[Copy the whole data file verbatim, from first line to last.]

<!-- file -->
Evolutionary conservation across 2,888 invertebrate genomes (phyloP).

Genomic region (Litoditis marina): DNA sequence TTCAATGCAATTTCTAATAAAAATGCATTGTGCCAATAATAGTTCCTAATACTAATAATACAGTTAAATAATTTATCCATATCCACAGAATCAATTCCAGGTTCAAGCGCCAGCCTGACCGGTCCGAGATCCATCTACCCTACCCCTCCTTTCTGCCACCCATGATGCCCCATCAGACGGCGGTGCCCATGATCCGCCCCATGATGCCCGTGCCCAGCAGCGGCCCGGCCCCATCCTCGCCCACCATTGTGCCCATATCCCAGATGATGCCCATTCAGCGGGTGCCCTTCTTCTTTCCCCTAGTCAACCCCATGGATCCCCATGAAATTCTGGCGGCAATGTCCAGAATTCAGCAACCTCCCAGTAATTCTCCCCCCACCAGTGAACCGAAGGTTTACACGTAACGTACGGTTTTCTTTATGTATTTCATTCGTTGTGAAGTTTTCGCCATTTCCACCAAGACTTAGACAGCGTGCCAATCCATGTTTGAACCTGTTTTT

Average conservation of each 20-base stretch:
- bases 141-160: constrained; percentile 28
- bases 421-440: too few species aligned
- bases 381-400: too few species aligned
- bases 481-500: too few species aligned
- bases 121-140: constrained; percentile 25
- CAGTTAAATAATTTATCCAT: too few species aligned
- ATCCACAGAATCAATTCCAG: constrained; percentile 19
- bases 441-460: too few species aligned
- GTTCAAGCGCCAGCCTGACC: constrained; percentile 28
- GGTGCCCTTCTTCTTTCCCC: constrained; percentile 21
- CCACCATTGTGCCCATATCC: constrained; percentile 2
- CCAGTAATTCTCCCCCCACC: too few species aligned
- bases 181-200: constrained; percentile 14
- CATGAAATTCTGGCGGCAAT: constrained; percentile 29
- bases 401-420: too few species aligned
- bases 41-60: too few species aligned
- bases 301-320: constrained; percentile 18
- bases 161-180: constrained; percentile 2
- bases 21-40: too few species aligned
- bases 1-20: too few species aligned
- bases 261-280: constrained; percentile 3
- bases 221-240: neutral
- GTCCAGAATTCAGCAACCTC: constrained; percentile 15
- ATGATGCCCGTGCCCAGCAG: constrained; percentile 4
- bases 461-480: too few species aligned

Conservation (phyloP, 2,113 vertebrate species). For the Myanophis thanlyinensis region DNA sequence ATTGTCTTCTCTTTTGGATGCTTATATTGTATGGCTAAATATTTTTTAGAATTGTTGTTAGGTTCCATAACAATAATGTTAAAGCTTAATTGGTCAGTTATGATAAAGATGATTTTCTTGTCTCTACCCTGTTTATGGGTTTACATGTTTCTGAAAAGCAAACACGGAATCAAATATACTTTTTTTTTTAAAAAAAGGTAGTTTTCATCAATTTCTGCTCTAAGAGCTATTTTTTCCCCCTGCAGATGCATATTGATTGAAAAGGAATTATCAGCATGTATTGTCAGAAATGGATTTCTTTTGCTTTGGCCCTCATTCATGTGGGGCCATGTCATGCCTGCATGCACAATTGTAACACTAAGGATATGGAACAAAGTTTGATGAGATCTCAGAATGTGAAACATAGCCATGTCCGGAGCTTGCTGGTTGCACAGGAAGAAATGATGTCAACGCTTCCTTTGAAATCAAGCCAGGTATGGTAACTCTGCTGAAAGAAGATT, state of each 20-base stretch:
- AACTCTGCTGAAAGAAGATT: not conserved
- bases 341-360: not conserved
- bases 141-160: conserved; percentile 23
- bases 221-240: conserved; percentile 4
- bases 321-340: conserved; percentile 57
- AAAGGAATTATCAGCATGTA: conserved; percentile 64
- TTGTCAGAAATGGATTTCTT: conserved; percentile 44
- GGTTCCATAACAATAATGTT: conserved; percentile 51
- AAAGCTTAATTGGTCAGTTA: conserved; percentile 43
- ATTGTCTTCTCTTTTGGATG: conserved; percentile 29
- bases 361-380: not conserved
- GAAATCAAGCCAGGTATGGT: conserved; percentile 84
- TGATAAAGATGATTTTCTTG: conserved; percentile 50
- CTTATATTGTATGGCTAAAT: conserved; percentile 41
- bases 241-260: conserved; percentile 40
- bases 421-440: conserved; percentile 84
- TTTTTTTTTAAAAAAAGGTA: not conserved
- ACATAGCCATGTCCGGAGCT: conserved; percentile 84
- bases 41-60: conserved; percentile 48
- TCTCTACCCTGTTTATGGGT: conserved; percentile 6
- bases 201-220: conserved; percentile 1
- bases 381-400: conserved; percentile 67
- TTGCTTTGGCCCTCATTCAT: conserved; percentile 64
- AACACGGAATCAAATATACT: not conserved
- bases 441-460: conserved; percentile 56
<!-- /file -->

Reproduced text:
Evolutionary conservation across 2,888 invertebrate genomes (phyloP).

Genomic region (Litoditis marina): DNA sequence TTCAATGCAATTTCTAATAAAAATGCATTGTGCCAATAATAGTTCCTAATACTAATAATACAGTTAAATAATTTATCCATATCCACAGAATCAATTCCAGGTTCAAGCGCCAGCCTGACCGGTCCGAGATCCATCTACCCTACCCCTCCTTTCTGCCACCCATGATGCCCCATCAGACGGCGGTGCCCATGATCCGCCCCATGATGCCCGTGCCCAGCAGCGGCCCGGCCCCATCCTCGCCCACCATTGTGCCCATATCCCAGATGATGCCCATTCAGCGGGTGCCCTTCTTCTTTCCCCTAGTCAACCCCATGGATCCCCATGAAATTCTGGCGGCAATGTCCAGAATTCAGCAACCTCCCAGTAATTCTCCCCCCACCAGTGAACCGAAGGTTTACACGTAACGTACGGTTTTCTTTATGTATTTCATTCGTTGTGAAGTTTTCGCCATTTCCACCAAGACTTAGACAGCGTGCCAATCCATGTTTGAACCTGTTTTT

Average conservation of each 20-base stretch:
- bases 141-160: constrained; percentile 28
- bases 421-440: too few species aligned
- bases 381-400: too few species aligned
- bases 481-500: too few species aligned
- bases 121-140: constrained; percentile 25
- CAGTTAAATAATTTATCCAT: too few species aligned
- ATCCACAGAATCAATTCCAG: constrained; percentile 19
- bases 441-460: too few species aligned
- GTTCAAGCGCCAGCCTGACC: constrained; percentile 28
- GGTGCCCTTCTTCTTTCCCC: constrained; percentile 21
- CCACCATTGTGCCCATATCC: constrained; percentile 2
- CCAGTAATTCTCCCCCCACC: too few species aligned
- bases 181-200: constrained; percentile 14
- CATGAAATTCTGGCGGCAAT: constrained; percentile 29
- bases 401-420: too few species aligned
- bases 41-60: too few species aligned
- bases 301-320: constrained; percentile 18
- bases 161-180: constrained; percentile 2
- bases 21-40: too few species aligned
- bases 1-20: too few species aligned
- bases 261-280: constrained; percentile 3
- bases 221-240: neutral
- GTCCAGAATTCAGCAACCTC: constrained; percentile 15
- ATGATGCCCGTGCCCAGCAG: constrained; percentile 4
- bases 461-480: too few species aligned

Conservation (phyloP, 2,113 vertebrate species). For the Myanophis thanlyinensis region DNA sequence ATTGTCTTCTCTTTTGGATGCTTATATTGTATGGCTAAATATTTTTTAGAATTGTTGTTAGGTTCCATAACAATAATGTTAAAGCTTAATTGGTCAGTTATGATAAAGATGATTTTCTTGTCTCTACCCTGTTTATGGGTTTACATGTTTCTGAAAAGCAAACACGGAATCAAATATACTTTTTTTTTTAAAAAAAGGTAGTTTTCATCAATTTCTGCTCTAAGAGCTATTTTTTCCCCCTGCAGATGCATATTGATTGAAAAGGAATTATCAGCATGTATTGTCAGAAATGGATTTCTTTTGCTTTGGCCCTCATTCATGTGGGGCCATGTCATGCCTGCATGCACAATTGTAACACTAAGGATATGGAACAAAGTTTGATGAGATCTCAGAATGTGAAACATAGCCATGTCCGGAGCTTGCTGGTTGCACAGGAAGAAATGATGTCAACGCTTCCTTTGAAATCAAGCCAGGTATGGTAACTCTGCTGAAAGAAGATT, state of each 20-base stretch:
- AACTCTGCTGAAAGAAGATT: not conserved
- bases 341-360: not conserved
- bases 141-160: conserved; percentile 23
- bases 221-240: conserved; percentile 4
- bases 321-340: conserved; percentile 57
- AAAGGAATTATCAGCATGTA: conserved; percentile 64
- TTGTCAGAAATGGATTTCTT: conserved; percentile 44
- GGTTCCATAACAATAATGTT: conserved; percentile 51
- AAAGCTTAATTGGTCAGTTA: conserved; percentile 43
- ATTGTCTTCTCTTTTGGATG: conserved; percentile 29
- bases 361-380: not conserved
- GAAATCAAGCCAGGTATGGT: conserved; percentile 84
- TGATAAAGATGATTTTCTTG: conserved; percentile 50
- CTTATATTGTATGGCTAAAT: conserved; percentile 41
- bases 241-260: conserved; percentile 40
- bases 421-440: conserved; percentile 84
- TTTTTTTTTAAAAAAAGGTA: not conserved
- ACATAGCCATGTCCGGAGCT: conserved; percentile 84
- bases 41-60: conserved; percentile 48
- TCTCTACCCTGTTTATGGGT: conserved; percentile 6
- bases 201-220: conserved; percentile 1
- bases 381-400: conserved; percentile 67
- TTGCTTTGGCCCTCATTCAT: conserved; percentile 64
- AACACGGAATCAAATATACT: not conserved
- bases 441-460: conserved; percentile 56